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Mark Skousen’s Claims So “Wild” They Might Be True?

| Last Updated: February 20, 2012 | Posted in: Individual Gurus

A reader noted and asked:

“I’m on an email list of many gurus these days, but the claims that Mark Skousen makes are incredible — so ‘wild’ that I’m wondering if they might actually be true?! He promises to turn $10,000 into $442,000 in seven months.”

While there are implications (such as “Every $5,000 invested could have turned into $60,000 in a just a few weeks.”), there is not enough information at MarkSkousen.com to assess realistic performance of his advice and recommendations. Some credibility checks include:

First, assume that Mark Skousen: (1) can reliably generate a profit of 4320% every seven months; and, (2) had $10,000 of his own money to invest three years ago. He should now have about $1.7 trillion dollars (and is still selling newsletters).

Next, consider Mark Skousen’s disclaimer, which states in part:

“Neither the Editor, the publisher, nor any of their respective affiliates make any guarantee or other promise as to any results that may be obtained from using the Newsletter. …To the maximum extent permitted by law, the Editor, the publisher and their respective affiliates disclaim any and all liability in the event any information, commentary, analysis, opinions, advice and/or recommendations in the Newsletter prove to be inaccurate, incomplete or unreliable, or result in any investment or other losses.”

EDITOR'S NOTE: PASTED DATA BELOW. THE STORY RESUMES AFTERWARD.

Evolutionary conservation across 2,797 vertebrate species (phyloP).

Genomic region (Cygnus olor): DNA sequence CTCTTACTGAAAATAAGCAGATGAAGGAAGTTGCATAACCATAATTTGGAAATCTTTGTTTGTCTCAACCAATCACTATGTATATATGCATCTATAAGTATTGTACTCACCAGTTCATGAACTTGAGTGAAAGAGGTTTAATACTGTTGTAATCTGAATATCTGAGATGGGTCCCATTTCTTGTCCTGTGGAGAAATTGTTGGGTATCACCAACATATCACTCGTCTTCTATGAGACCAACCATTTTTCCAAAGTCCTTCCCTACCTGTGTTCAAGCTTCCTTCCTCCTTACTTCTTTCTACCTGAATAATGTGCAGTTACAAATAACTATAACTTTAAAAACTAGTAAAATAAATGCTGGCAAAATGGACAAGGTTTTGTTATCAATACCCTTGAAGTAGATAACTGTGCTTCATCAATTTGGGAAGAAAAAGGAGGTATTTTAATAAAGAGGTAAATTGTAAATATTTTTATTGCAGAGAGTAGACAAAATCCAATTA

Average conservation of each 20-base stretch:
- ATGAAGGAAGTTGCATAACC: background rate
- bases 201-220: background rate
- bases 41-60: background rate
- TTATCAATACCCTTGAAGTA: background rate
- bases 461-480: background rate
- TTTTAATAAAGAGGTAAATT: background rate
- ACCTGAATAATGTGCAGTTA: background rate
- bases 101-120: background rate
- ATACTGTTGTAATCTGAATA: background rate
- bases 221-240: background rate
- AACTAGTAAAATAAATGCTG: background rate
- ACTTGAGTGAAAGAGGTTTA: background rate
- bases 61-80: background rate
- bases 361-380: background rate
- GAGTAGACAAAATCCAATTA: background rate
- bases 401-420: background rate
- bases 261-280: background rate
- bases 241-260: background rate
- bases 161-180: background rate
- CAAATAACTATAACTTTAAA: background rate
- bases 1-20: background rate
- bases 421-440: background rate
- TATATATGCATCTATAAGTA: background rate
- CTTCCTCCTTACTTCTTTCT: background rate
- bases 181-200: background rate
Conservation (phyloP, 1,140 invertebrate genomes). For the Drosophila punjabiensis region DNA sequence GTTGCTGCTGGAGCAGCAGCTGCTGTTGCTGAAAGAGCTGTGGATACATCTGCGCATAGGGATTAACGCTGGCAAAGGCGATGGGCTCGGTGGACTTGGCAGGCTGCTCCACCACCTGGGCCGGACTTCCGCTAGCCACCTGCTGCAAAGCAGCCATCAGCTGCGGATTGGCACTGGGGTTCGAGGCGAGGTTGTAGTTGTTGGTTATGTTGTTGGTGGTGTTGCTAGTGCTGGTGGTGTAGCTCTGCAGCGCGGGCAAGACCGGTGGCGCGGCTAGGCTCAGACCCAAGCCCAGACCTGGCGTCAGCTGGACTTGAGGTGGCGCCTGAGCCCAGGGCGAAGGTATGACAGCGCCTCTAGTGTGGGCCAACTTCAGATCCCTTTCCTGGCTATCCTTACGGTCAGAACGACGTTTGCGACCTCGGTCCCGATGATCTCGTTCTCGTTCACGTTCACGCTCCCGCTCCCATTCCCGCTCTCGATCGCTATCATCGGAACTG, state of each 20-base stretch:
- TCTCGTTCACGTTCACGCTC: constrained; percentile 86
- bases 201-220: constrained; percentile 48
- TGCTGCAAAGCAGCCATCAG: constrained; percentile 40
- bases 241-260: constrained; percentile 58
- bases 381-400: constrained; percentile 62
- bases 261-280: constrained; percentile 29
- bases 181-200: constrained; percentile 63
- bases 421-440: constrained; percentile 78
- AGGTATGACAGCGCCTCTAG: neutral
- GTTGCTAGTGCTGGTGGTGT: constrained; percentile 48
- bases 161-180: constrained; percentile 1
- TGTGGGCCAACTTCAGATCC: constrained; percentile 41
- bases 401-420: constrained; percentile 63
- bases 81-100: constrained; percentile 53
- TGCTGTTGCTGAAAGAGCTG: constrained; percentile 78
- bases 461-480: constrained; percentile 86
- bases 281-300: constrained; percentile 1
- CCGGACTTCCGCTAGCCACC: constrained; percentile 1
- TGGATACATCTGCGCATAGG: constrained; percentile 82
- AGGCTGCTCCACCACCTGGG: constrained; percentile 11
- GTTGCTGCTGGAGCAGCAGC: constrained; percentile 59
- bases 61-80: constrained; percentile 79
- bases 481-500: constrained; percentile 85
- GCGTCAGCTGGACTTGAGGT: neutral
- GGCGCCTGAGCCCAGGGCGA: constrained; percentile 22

Finally, from Peter Brimelow in MarketWatch (2/20/12) regarding Mark Skousen’s Forecasts & Strategies service: “Over the past 12 months through January, Forecasts & Strategies is up 11.9% by Hulbert Financial Digest count vs. 3.72% for the dividend-reinvested Wilshire 5000 Total Stock Market Index. That makes it ninth out of some 180 portfolios followed by the HFD. And over the past three years, Forecasts & Strategies is up 24.65% annualized vs. 20.15% annualized for the total return Wilshire 5000. Things were a bit flatter over the past five years, which include the Crash of 2008. The letter was up just 1.26% annualized — still better that 0.71% annualized for the total return Wilshire. And over the past ten years, the letter was an annualized 6.08% vs. 4.43% annualized for the Wilshire.” 

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